Evan Williams 12 Year vs Old Ezra 12 Year

Heaven Hill Faceoff: Evan Williams 12 Year vs Old Ezra 12 Year

evan williams 12 year vs old ezra 12 year header image

Heaven Hill bourbon has been sold under many names over the years

Heaven Hill-made bourbon has come out in many names and forms over the years. Two of the most well-known are Evan Williams (duh, it’s a Heaven Hill brand) and Old Ezra / Ezra Brooks, sold by Lux Co. At one point, both of these companies sold a 12 year old and 101 proof bourbon.
In Japan, there was time when Evan Williams 12 Year and Old Ezra 12 Year were on the shelves at the same time (what an incredible time to be a bourbon lover), up until Old Ezra was discontinued sometime in the early 2010’s. With the very clear references to the 12 year age and 101 proof, they likely were competitors too.
At first thought, it seems strange that Heaven Hill would allow for this type of competition, but then again different branding, labeling, and bottle shape could help differentiate them.
There also may have been the added benefit that people would prefer to buy 2 different bottles over 2 of the same one, thus helping Heaven Hill also sell more bourbon overall. That’s all my personal speculation though.
These days, Evan Williams 12 Year continues to chug along as an available and affordable option in Japan, but as an expensive distiller-only release in the US; while Lux Row’s only 12 year bourbon now is their 12 year double barrel bourbon, a distillery / Kentucky-only release.
Thankfully, I was lucky enough to find a hidden bottle of Old Ezra 12 Year, and easily grab Evan Williams from a local store. With these two bourbons, I wonder just how different they might be even though they have the same age, ABV, and distillery source. Were people being mislead or were they truly different bourbons?
They were obviously marketed as different bourbons, but let’s find out if the spirit itself is different in this Evan Williams 12 Year vs Old Ezra 12 Year comparison.
And yes, I’m aware that it’s not a perfect comparison because these were bottled 8-9 years apart, but I’ll make do with what I have.
The table below outlines the two bourbons.
evan williams 12 vs old ezra 12 label details
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How do they Compare?

evan williams 12 vs old ezra 12 radar
evan williams 12 vs old ezra 12 traits

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And the winner is...

evan williams 12 year vs old ezra 12 year winner
Before I get to how these bourbons drink, Evan Williams 12 Year and Old Ezra 12 Year are radically different in color. Old Ezra is lighter with a reddish hue (looks great by the way) while Evan Williams 12 Year is noticeably darker and looks more like cola.
evan williams 12 year vs old ezra 12 year color
Left: Evan Williams | Right: Old Ezra
In terms of drinking, wow these two are shockingly different. It’s so tough to pick the “better” one because they’re both amazing bourbons, so it comes down to the preferred profile. I’m the winner regardless because I get to have them both, but I’d have to pick Old Ezra 12 Year because it’s more fruity and vibrant, yet equally as deep and rich.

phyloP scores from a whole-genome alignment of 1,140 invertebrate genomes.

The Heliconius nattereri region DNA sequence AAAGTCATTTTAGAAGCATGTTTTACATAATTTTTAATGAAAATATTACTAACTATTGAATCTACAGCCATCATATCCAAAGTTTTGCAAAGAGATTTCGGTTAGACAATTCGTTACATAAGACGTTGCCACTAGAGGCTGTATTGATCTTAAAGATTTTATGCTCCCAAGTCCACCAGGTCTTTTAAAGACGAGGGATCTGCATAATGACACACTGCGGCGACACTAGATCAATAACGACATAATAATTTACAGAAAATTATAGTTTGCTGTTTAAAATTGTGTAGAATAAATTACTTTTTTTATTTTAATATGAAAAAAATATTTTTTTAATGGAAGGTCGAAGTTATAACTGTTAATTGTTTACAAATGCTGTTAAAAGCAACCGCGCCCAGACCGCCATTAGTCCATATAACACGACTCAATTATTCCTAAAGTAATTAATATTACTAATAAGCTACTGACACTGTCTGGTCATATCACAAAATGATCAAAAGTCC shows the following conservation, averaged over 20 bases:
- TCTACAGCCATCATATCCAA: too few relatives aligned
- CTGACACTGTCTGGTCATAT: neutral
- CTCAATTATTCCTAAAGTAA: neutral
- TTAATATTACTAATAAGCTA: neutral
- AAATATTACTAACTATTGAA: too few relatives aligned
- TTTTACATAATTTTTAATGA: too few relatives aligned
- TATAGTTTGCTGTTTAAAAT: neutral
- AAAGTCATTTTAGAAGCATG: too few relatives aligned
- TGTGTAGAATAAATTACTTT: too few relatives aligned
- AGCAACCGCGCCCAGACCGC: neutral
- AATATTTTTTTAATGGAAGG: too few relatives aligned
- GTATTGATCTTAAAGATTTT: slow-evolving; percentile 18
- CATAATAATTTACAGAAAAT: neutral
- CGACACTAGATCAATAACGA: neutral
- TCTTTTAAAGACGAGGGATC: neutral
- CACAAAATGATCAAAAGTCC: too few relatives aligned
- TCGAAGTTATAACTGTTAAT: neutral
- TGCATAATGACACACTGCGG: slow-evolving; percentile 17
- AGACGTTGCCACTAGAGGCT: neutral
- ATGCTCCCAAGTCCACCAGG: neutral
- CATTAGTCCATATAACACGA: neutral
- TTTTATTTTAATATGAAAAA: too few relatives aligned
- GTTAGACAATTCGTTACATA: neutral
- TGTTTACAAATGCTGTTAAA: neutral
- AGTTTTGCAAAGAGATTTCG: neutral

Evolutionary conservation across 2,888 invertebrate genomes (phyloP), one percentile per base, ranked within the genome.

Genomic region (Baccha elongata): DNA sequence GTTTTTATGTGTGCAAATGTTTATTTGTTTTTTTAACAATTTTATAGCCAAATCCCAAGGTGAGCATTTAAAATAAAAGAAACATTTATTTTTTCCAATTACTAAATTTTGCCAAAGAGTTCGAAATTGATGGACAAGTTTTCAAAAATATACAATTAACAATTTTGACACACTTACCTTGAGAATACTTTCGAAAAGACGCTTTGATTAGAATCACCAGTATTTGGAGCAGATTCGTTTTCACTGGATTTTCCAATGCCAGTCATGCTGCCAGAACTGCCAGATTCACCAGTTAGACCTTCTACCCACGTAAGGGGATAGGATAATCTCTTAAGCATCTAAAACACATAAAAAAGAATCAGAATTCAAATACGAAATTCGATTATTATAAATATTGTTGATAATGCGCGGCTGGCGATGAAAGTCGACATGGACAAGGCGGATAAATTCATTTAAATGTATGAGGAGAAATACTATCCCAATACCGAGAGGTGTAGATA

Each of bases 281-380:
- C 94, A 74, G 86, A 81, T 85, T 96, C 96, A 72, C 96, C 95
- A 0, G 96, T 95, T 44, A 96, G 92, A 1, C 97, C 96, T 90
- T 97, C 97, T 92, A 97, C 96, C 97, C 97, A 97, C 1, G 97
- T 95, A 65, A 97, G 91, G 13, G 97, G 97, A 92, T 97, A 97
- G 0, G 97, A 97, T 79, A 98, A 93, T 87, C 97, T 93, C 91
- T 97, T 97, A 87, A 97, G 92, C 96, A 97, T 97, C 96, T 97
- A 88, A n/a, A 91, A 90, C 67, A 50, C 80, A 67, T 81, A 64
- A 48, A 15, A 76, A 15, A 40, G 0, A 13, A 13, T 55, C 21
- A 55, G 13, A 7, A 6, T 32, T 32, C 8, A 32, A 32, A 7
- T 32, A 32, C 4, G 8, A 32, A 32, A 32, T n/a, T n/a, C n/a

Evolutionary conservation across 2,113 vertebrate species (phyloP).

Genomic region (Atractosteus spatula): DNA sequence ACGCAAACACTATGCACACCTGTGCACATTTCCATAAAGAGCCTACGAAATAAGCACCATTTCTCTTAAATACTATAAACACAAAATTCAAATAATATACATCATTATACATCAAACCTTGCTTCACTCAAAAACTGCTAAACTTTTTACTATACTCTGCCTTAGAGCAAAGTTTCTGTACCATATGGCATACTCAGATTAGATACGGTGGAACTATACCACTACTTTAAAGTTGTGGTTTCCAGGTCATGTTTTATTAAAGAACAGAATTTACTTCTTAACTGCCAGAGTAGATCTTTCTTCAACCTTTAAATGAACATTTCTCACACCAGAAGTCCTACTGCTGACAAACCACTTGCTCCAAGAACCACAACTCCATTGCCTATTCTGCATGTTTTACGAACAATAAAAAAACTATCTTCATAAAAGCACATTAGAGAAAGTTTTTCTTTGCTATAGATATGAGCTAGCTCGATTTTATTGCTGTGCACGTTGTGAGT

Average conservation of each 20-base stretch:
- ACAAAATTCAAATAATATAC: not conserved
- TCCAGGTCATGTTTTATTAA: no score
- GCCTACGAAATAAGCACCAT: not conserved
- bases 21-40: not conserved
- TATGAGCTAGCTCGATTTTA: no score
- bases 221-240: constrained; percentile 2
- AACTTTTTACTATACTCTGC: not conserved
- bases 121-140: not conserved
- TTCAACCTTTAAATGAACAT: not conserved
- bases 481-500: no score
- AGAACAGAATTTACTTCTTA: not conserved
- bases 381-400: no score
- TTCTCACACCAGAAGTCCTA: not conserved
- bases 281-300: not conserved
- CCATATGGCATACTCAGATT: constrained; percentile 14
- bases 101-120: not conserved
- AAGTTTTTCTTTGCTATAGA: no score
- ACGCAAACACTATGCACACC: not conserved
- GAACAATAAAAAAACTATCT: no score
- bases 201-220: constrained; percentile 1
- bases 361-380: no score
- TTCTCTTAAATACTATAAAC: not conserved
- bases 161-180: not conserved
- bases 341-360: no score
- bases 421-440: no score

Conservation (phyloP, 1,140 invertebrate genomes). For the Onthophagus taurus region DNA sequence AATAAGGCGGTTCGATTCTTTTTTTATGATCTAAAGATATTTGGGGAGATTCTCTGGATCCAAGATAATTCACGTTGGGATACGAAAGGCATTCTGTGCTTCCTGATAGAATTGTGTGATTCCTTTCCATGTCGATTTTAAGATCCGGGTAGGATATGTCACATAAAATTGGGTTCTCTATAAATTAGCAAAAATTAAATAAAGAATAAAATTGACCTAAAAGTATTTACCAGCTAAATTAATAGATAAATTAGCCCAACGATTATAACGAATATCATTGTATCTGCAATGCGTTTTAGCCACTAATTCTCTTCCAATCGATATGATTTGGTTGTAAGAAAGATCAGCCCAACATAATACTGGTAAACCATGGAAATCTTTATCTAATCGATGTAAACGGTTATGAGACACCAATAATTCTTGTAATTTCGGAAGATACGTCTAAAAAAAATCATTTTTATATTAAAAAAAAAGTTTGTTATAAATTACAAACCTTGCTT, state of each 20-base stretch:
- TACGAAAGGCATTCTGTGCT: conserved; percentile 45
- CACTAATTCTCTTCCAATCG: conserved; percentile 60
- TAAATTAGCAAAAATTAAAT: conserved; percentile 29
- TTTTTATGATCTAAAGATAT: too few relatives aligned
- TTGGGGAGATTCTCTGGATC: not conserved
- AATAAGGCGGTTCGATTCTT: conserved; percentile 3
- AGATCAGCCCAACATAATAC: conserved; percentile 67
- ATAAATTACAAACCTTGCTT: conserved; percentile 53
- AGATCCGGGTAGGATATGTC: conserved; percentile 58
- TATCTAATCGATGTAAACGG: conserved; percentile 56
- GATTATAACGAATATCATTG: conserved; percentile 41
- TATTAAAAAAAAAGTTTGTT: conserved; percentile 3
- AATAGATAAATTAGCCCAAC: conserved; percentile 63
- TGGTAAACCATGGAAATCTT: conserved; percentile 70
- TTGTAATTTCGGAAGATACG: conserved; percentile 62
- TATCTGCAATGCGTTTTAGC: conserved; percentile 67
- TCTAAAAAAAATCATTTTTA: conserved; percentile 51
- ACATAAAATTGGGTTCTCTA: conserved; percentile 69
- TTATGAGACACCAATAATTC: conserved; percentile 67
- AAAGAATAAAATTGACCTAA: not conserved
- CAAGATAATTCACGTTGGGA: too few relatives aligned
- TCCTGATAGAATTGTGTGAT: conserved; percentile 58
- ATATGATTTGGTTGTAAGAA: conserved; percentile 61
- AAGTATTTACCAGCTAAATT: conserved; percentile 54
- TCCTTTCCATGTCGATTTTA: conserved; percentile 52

Honestly, the radar chart really doesn’t capture just how different they are. Both bourbons are equally as sweet and fruity, just in contrasting ways.
Evan Williams 12 Year is so dark, heavy, and earthy with a lot of caraway seed and rosemary, drinking like a bourbon with 30-40% rye in the mashbill similar to Woodinville Cask Strength.
The sweetness borders on molasses, and there’s a surprising amount of prune and date, unique in unfinished bourbons these days. That combination of sweetness, spice, and medicinalness also gives off a root beer vibe.
It’s also a little less complex, but doesn’t take away from how great it is.
Old Ezra 12 Year is far more fruity, delicate, varied, vibrant, and light (but not in a bad way). Evan Williams mostly has prune and date (dark fruit), but Old Ezra has cherry, apple, orange, peach, apricot, and pineapple (brighter and more vibrant fruit). Old Ezra is more herbal (licorice, fennel) but way less earthy (caraway seed, rosemary).
If you think about it in terms of sound equalization, Evan Williams is more bass-heavy while Old Ezra has more mids.
The great thing is that while Old Ezra is brighter in comparison, it still has plenty of richness to hold up against Evan Williams’ heavier traits. Usually, the weaker and thinner bourbon’s flavors are washed out when it’s drank second, so I get less sweetness and more graininess. This time, Old Ezra held onto everything, even the more delicate fruitiness, which is a testament to its richness.
So no, Evan Williams 12 Year is not a suitable substitute for the discontinued Old Ezra 12 Year, but are still awesome bourbons worth savoring and appreciating. Bourbon may have some pretty strict rules, but so much variety still comes from it.
Alex author
Meet the Author: Alex

I have far too much fun writing about whiskey and singlehandedly running The Whiskey Shelf to bring you independent, honest, and useful reviews, comparisons, and more. I’m proudly Asian American and can speak Cantonese, Mandarin, and some Japanese.

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Maker's Mark Cask Strength Comparison

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